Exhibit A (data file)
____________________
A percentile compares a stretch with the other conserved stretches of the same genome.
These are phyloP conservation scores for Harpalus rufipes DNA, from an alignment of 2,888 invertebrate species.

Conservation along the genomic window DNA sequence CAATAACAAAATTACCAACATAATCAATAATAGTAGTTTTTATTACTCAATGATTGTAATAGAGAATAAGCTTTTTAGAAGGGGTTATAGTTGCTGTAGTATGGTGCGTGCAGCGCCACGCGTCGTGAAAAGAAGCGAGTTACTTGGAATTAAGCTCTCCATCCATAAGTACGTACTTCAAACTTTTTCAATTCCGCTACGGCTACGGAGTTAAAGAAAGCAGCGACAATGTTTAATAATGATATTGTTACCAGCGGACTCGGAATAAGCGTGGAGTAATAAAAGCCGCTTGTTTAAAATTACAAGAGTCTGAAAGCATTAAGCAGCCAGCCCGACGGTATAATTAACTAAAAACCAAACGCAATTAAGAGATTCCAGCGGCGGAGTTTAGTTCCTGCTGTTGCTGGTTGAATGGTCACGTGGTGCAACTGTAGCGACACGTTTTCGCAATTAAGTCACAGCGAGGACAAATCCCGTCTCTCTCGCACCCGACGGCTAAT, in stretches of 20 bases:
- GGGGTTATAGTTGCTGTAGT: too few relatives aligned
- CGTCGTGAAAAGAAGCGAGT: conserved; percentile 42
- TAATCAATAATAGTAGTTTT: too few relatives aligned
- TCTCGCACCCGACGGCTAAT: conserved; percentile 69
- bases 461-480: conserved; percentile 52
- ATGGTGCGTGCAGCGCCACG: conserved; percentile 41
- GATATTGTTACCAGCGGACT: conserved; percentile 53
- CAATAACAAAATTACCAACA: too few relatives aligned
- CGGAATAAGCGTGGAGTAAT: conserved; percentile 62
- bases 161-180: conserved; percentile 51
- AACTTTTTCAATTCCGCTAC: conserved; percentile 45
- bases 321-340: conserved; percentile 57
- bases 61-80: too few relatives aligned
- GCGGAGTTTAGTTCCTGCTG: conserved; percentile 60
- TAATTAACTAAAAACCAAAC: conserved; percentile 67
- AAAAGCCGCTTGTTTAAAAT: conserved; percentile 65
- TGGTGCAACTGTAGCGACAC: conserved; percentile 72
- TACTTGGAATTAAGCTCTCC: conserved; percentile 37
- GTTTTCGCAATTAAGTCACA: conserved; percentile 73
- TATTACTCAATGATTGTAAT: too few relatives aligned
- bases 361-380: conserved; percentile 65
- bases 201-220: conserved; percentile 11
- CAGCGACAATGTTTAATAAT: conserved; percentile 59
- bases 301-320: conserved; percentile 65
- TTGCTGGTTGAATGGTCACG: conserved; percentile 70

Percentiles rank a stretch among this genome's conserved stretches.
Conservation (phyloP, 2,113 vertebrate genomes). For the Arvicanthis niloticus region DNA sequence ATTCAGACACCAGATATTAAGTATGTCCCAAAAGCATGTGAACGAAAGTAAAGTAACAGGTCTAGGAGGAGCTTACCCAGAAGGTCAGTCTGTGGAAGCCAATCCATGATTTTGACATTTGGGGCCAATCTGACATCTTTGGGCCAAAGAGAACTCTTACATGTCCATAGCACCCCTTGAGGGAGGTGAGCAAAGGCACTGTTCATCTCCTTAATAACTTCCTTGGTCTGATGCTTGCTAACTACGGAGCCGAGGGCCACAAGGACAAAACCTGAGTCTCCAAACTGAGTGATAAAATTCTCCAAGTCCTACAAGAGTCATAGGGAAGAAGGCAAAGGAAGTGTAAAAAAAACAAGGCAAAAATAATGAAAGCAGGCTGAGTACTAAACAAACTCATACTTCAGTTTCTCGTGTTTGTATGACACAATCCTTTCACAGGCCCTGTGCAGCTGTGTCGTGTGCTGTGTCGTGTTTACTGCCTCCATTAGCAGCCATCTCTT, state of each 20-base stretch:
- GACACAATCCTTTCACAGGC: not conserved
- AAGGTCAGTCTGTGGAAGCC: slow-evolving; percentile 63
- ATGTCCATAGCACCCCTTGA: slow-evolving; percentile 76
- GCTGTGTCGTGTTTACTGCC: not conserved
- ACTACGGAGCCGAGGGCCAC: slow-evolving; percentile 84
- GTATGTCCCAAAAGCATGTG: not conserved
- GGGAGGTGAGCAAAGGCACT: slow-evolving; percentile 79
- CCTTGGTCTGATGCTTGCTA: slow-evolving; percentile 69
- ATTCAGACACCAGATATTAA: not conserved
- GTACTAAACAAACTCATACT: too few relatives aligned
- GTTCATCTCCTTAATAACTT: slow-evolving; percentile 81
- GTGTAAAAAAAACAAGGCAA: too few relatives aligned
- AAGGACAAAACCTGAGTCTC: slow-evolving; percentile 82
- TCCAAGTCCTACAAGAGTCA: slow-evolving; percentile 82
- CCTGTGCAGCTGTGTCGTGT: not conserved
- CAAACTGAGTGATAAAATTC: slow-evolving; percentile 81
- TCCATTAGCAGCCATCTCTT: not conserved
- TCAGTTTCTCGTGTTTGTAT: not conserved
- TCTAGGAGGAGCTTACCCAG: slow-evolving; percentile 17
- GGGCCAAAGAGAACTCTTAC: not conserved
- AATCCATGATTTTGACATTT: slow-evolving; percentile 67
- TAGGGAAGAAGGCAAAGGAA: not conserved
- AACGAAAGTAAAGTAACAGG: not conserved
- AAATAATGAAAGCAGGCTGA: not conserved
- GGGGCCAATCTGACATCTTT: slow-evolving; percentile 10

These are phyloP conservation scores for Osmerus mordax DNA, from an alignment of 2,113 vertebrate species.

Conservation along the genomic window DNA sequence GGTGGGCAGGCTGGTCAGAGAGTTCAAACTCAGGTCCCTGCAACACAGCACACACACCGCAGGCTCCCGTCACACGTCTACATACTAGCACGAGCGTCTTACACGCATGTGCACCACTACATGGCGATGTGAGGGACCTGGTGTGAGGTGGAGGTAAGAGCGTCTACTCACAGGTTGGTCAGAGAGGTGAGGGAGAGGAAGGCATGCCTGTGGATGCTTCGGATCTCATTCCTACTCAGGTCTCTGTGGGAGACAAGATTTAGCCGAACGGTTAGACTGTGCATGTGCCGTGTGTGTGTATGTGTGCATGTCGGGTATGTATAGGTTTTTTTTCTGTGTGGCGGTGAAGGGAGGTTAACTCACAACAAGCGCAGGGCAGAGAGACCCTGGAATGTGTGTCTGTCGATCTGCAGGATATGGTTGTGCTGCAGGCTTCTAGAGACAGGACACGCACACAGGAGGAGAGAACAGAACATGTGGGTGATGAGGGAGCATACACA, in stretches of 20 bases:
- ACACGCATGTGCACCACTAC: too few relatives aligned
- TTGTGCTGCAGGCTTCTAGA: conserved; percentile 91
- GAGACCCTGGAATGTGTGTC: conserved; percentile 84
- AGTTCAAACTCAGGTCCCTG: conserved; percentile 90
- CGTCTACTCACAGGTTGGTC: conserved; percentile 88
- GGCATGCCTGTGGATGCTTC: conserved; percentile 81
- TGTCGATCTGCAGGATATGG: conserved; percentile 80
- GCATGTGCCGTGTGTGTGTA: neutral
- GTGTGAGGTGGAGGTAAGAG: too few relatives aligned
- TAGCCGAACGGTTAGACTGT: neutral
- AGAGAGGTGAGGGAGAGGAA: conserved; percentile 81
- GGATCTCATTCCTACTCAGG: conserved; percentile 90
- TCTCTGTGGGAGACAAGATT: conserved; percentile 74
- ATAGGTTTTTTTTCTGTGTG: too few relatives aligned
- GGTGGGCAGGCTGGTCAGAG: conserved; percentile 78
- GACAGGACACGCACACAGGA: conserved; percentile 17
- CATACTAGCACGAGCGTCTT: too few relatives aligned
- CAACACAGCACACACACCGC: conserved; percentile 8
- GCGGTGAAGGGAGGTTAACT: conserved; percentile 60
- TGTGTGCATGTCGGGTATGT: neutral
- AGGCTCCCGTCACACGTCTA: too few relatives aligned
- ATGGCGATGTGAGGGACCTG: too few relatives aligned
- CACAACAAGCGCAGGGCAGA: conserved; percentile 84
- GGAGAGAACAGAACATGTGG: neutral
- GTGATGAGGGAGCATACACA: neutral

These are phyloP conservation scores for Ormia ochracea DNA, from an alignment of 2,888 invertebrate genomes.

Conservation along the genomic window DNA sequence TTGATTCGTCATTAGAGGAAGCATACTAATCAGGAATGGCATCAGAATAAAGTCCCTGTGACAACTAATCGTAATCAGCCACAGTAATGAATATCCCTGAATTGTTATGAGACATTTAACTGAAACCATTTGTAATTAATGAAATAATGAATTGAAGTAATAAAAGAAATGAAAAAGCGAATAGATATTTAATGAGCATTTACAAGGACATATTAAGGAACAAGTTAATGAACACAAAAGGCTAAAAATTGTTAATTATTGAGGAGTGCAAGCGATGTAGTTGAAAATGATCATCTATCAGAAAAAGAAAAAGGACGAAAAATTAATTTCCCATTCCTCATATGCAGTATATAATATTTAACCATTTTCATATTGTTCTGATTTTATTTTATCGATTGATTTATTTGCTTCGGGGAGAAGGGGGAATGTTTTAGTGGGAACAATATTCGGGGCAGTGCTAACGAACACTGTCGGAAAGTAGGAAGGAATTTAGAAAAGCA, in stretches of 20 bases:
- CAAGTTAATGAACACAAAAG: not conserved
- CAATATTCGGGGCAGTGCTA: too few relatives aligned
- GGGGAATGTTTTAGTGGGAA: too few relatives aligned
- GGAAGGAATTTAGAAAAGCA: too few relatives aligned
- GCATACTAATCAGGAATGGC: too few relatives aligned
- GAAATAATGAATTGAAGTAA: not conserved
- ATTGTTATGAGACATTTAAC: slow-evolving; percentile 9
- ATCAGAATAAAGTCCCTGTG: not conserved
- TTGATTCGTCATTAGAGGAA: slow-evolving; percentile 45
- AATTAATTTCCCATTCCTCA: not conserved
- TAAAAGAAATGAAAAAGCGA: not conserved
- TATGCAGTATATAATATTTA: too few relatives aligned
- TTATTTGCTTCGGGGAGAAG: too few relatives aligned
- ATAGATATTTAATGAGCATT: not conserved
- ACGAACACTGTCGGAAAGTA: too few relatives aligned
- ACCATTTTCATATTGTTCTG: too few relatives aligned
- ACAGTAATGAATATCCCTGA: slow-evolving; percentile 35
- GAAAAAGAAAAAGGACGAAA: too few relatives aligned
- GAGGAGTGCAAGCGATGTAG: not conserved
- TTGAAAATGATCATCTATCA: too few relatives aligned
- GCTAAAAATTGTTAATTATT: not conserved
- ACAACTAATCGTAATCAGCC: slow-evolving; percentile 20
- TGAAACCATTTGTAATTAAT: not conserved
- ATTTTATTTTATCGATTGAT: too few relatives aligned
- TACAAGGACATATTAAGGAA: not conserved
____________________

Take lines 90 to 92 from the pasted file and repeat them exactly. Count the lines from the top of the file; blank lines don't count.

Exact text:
- GAAATAATGAATTGAAGTAA: not conserved
- ATTGTTATGAGACATTTAAC: slow-evolving; percentile 9
- ATCAGAATAAAGTCCCTGTG: not conserved